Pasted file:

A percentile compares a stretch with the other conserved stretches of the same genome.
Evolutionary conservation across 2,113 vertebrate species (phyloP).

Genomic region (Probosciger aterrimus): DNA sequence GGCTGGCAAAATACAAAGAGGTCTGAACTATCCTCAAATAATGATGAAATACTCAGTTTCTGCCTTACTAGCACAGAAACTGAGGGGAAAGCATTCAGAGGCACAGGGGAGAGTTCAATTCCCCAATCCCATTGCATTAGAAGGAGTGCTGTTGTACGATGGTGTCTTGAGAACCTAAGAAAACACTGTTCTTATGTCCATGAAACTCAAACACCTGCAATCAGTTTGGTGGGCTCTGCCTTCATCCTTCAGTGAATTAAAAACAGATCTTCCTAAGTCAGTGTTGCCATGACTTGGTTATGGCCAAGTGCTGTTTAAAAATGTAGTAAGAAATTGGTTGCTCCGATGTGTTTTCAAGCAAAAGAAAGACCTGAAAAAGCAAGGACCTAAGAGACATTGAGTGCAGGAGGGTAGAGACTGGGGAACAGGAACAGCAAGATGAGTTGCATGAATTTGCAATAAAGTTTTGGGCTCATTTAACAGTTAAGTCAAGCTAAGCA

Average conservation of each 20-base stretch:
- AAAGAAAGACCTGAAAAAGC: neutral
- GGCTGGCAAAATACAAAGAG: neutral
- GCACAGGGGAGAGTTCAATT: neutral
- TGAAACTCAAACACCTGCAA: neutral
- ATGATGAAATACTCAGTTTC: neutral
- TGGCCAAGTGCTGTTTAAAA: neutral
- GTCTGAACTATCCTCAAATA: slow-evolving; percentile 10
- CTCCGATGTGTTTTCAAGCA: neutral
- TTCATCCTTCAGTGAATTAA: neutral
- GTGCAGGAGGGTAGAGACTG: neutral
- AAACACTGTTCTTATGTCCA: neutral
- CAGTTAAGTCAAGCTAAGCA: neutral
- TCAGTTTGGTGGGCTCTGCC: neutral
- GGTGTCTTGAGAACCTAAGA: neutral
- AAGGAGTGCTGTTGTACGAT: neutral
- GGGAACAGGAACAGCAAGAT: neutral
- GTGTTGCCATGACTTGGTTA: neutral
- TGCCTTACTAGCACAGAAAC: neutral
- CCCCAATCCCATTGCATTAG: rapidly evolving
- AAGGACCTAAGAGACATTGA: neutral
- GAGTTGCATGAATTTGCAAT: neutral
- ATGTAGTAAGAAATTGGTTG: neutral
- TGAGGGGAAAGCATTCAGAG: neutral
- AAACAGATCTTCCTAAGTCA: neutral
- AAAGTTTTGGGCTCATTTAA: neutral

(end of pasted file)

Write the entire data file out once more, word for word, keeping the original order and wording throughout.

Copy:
A percentile compares a stretch with the other conserved stretches of the same genome.
Evolutionary conservation across 2,113 vertebrate species (phyloP).

Genomic region (Probosciger aterrimus): DNA sequence GGCTGGCAAAATACAAAGAGGTCTGAACTATCCTCAAATAATGATGAAATACTCAGTTTCTGCCTTACTAGCACAGAAACTGAGGGGAAAGCATTCAGAGGCACAGGGGAGAGTTCAATTCCCCAATCCCATTGCATTAGAAGGAGTGCTGTTGTACGATGGTGTCTTGAGAACCTAAGAAAACACTGTTCTTATGTCCATGAAACTCAAACACCTGCAATCAGTTTGGTGGGCTCTGCCTTCATCCTTCAGTGAATTAAAAACAGATCTTCCTAAGTCAGTGTTGCCATGACTTGGTTATGGCCAAGTGCTGTTTAAAAATGTAGTAAGAAATTGGTTGCTCCGATGTGTTTTCAAGCAAAAGAAAGACCTGAAAAAGCAAGGACCTAAGAGACATTGAGTGCAGGAGGGTAGAGACTGGGGAACAGGAACAGCAAGATGAGTTGCATGAATTTGCAATAAAGTTTTGGGCTCATTTAACAGTTAAGTCAAGCTAAGCA

Average conservation of each 20-base stretch:
- AAAGAAAGACCTGAAAAAGC: neutral
- GGCTGGCAAAATACAAAGAG: neutral
- GCACAGGGGAGAGTTCAATT: neutral
- TGAAACTCAAACACCTGCAA: neutral
- ATGATGAAATACTCAGTTTC: neutral
- TGGCCAAGTGCTGTTTAAAA: neutral
- GTCTGAACTATCCTCAAATA: slow-evolving; percentile 10
- CTCCGATGTGTTTTCAAGCA: neutral
- TTCATCCTTCAGTGAATTAA: neutral
- GTGCAGGAGGGTAGAGACTG: neutral
- AAACACTGTTCTTATGTCCA: neutral
- CAGTTAAGTCAAGCTAAGCA: neutral
- TCAGTTTGGTGGGCTCTGCC: neutral
- GGTGTCTTGAGAACCTAAGA: neutral
- AAGGAGTGCTGTTGTACGAT: neutral
- GGGAACAGGAACAGCAAGAT: neutral
- GTGTTGCCATGACTTGGTTA: neutral
- TGCCTTACTAGCACAGAAAC: neutral
- CCCCAATCCCATTGCATTAG: rapidly evolving
- AAGGACCTAAGAGACATTGA: neutral
- GAGTTGCATGAATTTGCAAT: neutral
- ATGTAGTAAGAAATTGGTTG: neutral
- TGAGGGGAAAGCATTCAGAG: neutral
- AAACAGATCTTCCTAAGTCA: neutral
- AAAGTTTTGGGCTCATTTAA: neutral